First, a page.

Information Over Consumption

Random Observation/Comment #285: I used to think life was a series of phases, but now I see I’ve just arbitrarily dissected my life in hindsight to rationalize/justify some of my past decisions.  Presently, I only see my matured body live to explore and discover the wonders of this life.  Maybe this too is a phase…

Over consumption...We are contributing to the largest and ever-growing buffet of knowledge.  Feast your curiosity on a myriad of different topics/themes/interests through your channeled sources.  I’ve created the following table for my daily/weekly information influx habits:

Social Channel Data
Facebook news feed Friend’s random status updates on their adventures and whatever funny thing they’ve found reading their social channels
Twitter feed Following RSS feeds on news and other celebrities
Google News Aggregates all current news in Technology, Science, Business, World, Politics, etc
Techmeme Specifically for tech news, which usually leads to either Engadget or Techcrunch
Reddit front page View all funny/TIL/interesting/ridiculous memes roaming the interwebs
Email subscriptions Mostly useless and ignored deals from different companies that like to spam my inbox. It’s good to see some unread mail so I feel somewhat important.
Youtube subscriptions Watch videos from my favorite youtube sensations like freddiew, EMT, SmarterEveryDay, phillyd, corridordigital, and Rhett&Link. Also providing me a healthy dose of Table tennis matches.
StumbleUpon Stumble across multiple sites and articles (instead of having these pages get posted on a feed). This is great for finding new and funny things people probably haven’t seen in those popular memes (reddit).
TED talk android app Watch a TED talk a day and learn something new. Whether it’s a problem in the world or a miraculous invention, TED talks have always inspired me
500px android app Browse some of the best photos
Oh My Gif! Hilarious gallery of gifs just for a quick laugh Listen to audiobooks (Currently giggling to 50 shades of Grey on the subway)
getAbstract Read 3-5 page synopsises for business and management top sellers – great for short reads of inspiration
Safaribooks Full textbooks in digital form – currently best source to stay in touch with ever-updating technology

Similar to a food pyramid, it is essential to have a  healthy regulation around the amount of information we absorb per day.  Even though we can pretend to understand everything we’ve learned, I think a larger percentage of information is being lost due to the large amount of data being jammed into all our senses.

And here lies the main problem – most of these tools are used as a one-way consumption feed for us to gloss over and judge whether or not to click onto those links. We’re passing judgment on interesting stories every day based on their headlines or thumbnails.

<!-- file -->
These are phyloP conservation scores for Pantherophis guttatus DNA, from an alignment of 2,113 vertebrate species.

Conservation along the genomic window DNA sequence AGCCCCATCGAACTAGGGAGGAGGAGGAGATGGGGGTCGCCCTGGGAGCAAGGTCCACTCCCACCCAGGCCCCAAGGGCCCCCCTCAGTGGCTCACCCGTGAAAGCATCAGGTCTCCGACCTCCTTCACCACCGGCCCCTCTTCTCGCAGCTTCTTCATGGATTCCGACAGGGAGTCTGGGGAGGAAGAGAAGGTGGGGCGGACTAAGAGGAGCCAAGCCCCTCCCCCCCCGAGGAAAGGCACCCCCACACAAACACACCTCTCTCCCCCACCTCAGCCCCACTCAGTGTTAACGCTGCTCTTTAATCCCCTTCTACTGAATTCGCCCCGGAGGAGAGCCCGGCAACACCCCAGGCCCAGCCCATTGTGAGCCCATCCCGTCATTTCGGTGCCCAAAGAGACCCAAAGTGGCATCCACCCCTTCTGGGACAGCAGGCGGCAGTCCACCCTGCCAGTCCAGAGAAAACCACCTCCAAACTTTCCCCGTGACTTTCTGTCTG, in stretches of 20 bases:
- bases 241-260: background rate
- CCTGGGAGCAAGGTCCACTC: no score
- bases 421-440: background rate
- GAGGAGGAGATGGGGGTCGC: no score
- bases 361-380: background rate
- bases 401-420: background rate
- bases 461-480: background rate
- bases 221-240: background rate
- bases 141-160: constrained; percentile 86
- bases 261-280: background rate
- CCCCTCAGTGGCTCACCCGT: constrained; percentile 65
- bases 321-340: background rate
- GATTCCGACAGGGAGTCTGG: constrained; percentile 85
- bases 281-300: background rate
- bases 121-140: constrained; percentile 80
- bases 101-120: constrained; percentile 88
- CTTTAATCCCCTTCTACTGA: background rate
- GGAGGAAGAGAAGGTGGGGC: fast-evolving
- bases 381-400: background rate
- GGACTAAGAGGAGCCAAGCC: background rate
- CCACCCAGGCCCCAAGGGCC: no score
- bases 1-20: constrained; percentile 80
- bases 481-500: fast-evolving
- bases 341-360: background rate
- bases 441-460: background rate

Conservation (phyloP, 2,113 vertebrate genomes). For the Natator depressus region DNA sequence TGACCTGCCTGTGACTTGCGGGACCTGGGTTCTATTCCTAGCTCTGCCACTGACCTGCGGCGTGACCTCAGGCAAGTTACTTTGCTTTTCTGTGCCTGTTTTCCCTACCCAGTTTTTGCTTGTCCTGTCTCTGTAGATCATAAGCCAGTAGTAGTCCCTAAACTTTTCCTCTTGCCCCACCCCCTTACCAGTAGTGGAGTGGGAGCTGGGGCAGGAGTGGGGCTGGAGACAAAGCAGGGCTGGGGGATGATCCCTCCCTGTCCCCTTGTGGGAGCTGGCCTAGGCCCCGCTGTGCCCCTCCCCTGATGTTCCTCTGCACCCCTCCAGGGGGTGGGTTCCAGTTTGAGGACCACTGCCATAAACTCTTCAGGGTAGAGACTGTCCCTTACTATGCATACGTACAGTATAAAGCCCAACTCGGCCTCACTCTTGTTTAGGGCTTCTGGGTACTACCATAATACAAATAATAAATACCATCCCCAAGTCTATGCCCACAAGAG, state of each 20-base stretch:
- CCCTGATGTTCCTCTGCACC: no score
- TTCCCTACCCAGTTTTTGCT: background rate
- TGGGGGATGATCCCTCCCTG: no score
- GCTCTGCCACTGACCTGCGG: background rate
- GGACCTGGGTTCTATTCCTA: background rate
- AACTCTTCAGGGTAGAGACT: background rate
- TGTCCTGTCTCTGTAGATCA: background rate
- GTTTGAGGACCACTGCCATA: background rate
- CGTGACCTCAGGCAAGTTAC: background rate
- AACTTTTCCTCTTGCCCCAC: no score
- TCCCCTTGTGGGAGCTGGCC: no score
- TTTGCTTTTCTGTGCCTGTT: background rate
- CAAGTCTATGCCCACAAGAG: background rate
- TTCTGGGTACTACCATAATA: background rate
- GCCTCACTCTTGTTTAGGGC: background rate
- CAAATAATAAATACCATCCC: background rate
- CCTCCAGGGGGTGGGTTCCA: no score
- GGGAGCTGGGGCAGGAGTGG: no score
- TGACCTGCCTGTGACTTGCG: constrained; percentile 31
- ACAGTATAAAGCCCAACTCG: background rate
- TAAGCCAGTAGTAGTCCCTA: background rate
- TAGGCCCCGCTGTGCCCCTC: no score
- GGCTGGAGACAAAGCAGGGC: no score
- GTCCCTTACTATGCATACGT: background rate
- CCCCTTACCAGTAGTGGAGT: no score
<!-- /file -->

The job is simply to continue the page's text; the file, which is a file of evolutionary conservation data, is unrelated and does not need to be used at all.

Three things can help us fix this:

1.       Read fewer in breadth, but more in depth.  Every day, try to limit yourself to 10 topics. Let yourself dive deeper into those topics and read in more detail about one particular thing instead of skimming through 30 things.  When you start reading in more detail, at least the imprint of this information is stored longer and you’re not being overwhelmed by the large amount of random content.

2.       Contribute to the discussion. Similar in concept to getting more in-depth with the article, make sure you read the comments behind the article and contribute your own opinions about the subject. Make sure you maintain a level of disbelief and skepticism when reading things on the internet and build your own argument about the subject.

3.       Reflect on what you’ve learned. Take 15 minutes per day to write 3 things you’ve learned the day before. I usually do this because 1) it helps me come up with random topics of conversations with significant others, 2) it tests how well I can explain 30 minutes of absorbing internet facts into a paragraph of concise ideas, and 3) it improves my memory of things that have happened chronologically throughout the day.

We are in full control of our personal information consumption. It’s never a bad thing to learn new things, but is it always useful to just read and absorb this information without some reciprocity?  Be a producer where possible and try to use the information you’ve read to grow yourself instead of just showing cute pictures of cats.  Choose your information diet wisely and look to reduce the influx of content so you can live a richer life outside the Internet.

~See Lemons Learn In Moderation